“I found out my house had structures that are no longer there. The owners had horses and carriages because our home was near the site of a former racetrack. I found a bit in my backyard that was a specific type used only for carriage horses.”
This story was one of several shared during a recent Sacramento House Detective workshop.
If you live in a home built 75 or 100 years ago, did you ever wonder who lived or owned your home before you did? Who was the first owner? What was the sales price of your house brand new? Who was the builder? Or even what was on your property before your house?
The House Detective workshop is designed to assist neighbors identify the age of their home, physical characteristics and architectural style, renovations, changing functions of the home throughout its history, and other information related specifically to the structure. As workshop leader, you can assist neighbors with their research by presenting local resources and websites where they can look up information. If possible, have a computer available with wireless Internet to view websites listed in printed materials.
Step one: Consider the obvious. “How many years back do I want to research?” “How much do I want to know about the house, the owners, or the period?” “What am I going to do with the information? How am I going to organize it?” A time line is an easy way to organize the research, if no other way comes to mind.
You can be a House Detective on your own. Learning other neighbor’s stories increases the fun and reduces research time. Longtime residents may have been friends with the people you are researching. They may even have current contact information.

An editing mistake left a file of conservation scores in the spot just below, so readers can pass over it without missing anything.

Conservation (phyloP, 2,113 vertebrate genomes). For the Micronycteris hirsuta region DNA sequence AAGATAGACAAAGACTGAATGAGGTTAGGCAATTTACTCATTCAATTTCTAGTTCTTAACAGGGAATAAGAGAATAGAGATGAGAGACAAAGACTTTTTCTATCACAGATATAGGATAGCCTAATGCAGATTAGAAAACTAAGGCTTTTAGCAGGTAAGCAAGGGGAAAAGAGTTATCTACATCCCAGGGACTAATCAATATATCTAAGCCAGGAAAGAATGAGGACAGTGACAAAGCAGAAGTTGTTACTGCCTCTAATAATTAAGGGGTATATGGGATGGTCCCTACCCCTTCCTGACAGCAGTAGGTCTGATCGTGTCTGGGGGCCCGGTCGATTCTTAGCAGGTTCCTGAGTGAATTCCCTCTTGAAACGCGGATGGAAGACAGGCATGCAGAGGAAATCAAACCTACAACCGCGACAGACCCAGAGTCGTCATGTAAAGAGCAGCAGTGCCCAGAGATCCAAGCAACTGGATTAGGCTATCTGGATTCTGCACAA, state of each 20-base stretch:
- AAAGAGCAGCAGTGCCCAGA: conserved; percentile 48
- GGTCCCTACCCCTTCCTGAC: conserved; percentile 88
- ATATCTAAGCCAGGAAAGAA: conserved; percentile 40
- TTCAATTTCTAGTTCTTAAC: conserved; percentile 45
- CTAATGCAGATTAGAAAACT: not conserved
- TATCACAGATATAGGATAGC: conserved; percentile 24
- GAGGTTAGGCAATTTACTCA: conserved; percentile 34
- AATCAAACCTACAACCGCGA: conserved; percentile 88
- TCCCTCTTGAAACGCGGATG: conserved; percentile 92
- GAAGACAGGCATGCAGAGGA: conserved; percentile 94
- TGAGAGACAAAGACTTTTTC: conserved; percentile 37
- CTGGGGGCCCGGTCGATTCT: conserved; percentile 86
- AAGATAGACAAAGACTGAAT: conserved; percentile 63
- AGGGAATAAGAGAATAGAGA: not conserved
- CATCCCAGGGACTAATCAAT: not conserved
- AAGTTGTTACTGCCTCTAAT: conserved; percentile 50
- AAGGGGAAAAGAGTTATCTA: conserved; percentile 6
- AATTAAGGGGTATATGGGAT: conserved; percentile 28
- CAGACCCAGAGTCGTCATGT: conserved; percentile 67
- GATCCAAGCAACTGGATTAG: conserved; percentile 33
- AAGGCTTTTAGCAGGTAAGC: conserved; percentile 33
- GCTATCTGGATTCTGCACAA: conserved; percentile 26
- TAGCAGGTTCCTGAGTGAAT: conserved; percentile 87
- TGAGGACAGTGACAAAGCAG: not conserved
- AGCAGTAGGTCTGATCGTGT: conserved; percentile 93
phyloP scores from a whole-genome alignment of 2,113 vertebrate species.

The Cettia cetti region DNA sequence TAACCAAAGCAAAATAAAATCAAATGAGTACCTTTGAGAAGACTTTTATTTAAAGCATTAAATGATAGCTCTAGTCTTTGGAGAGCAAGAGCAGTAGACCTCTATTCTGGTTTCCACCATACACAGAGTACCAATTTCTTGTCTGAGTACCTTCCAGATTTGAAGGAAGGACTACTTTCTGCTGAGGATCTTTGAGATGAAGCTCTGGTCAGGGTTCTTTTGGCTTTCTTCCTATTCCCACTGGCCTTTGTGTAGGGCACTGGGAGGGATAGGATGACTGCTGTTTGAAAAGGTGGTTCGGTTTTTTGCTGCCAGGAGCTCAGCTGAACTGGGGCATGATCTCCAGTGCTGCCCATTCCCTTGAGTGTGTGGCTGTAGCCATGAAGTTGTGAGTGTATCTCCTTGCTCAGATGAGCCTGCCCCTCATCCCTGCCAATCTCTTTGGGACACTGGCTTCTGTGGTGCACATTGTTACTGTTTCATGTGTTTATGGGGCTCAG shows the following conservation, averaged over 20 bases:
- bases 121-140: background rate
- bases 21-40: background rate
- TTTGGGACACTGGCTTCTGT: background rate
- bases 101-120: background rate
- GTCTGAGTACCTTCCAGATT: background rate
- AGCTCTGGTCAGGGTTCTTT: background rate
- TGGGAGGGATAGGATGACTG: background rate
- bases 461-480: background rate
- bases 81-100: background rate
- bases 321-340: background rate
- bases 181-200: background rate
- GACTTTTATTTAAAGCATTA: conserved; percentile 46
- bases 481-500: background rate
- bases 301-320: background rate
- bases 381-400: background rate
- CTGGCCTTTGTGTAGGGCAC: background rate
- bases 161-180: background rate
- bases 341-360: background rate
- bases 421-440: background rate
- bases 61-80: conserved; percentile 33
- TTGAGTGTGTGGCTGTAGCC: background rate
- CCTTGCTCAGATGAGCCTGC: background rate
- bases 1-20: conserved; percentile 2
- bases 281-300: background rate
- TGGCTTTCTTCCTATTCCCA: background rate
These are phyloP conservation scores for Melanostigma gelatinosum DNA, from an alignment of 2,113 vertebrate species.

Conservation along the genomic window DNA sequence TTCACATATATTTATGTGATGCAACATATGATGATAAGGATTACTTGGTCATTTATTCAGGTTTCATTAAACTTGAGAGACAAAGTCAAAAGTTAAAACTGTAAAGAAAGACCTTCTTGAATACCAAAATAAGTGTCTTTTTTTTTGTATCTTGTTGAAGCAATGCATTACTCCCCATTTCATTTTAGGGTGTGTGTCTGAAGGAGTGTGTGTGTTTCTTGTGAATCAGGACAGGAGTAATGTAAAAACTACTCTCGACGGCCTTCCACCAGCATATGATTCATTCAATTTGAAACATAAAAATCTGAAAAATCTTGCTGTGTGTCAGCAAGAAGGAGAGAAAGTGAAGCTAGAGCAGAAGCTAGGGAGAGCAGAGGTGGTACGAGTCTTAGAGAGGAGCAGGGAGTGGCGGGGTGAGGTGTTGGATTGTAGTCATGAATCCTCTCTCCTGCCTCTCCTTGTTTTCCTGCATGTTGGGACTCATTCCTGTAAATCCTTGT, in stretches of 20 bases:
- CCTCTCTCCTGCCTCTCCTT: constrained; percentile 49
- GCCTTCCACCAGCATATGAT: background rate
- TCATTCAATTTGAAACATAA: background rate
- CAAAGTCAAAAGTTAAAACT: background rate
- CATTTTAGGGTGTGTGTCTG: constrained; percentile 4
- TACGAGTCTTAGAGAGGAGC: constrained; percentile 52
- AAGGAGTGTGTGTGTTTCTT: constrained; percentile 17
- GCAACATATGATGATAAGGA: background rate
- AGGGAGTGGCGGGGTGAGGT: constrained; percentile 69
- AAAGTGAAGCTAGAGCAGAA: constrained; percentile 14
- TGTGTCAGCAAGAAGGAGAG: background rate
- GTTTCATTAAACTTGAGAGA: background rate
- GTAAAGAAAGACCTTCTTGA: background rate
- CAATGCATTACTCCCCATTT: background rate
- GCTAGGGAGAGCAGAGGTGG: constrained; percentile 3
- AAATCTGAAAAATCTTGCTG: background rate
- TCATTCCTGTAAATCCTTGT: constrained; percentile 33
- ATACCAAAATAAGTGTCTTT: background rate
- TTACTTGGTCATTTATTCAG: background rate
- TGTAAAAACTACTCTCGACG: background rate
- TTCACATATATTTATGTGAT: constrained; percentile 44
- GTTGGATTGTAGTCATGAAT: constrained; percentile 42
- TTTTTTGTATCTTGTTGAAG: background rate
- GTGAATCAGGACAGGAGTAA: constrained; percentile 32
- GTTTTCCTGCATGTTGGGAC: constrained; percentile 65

Step two: Take a careful look around the inside and outside of your house. As simple as it sounds, a careful inspection of your house will yield clues about its age in unexpected places. Lift the lid of your toilet to find the date stamped on it. One workshop participant suggested checking the toilet for a date stamp. If your toilet is original to the house, that could be your first clue.
Doors, windows and plumbing fixtures are all clues. Take note of what they are made of and how different parts are joined together. Original kitchen appliances, the layout of the home, built-ins, and permanent light fixtures will yield more clues. What is hiding underneath current layers of paint or wallpaper?
Step three: Talk to your neighbors to find out what they know about the house or the neighborhood. How to flesh out you personal stories is covered in the workshop, “Putting Flesh on the Bones,” and a separate post.
Step four: Research public record for data. Search community or university libraries, local archives, and the offices of the county clerk, recorder or the assessor where you live. Look for photos, maps, old newspapers, community newsletters and other documents that give clues about the house, neighborhood news or former residents.
Was there a significant event that contributed either to modifications or the stories of your house? Examples include a celebrity wedding held in secret or a serious crime that made headlines.
You will find useful information in city directories and census records, records of title and transference, deeds, maps, tax assessments and appraisals. Sanborn insurance maps list ownership, building information and geographic data for your property. Be aware that street names or house numbers may have changed over time.
If a Historic Building Survey form (HAB) was completed for your home, it lists the house’s age, original owner, architectural style and more.
Step five: Research member-based organizations to find the people stories.
What churches, service clubs (e.g. Lions, Rotary, Kiwanis) in your neighborhood may store historical information? You may be able to identify previous owners through their affiliation.
Step six: Review and assemble your information. Your house history will became an important community resource. Be sure to give a copy to your local library or historical society to archive.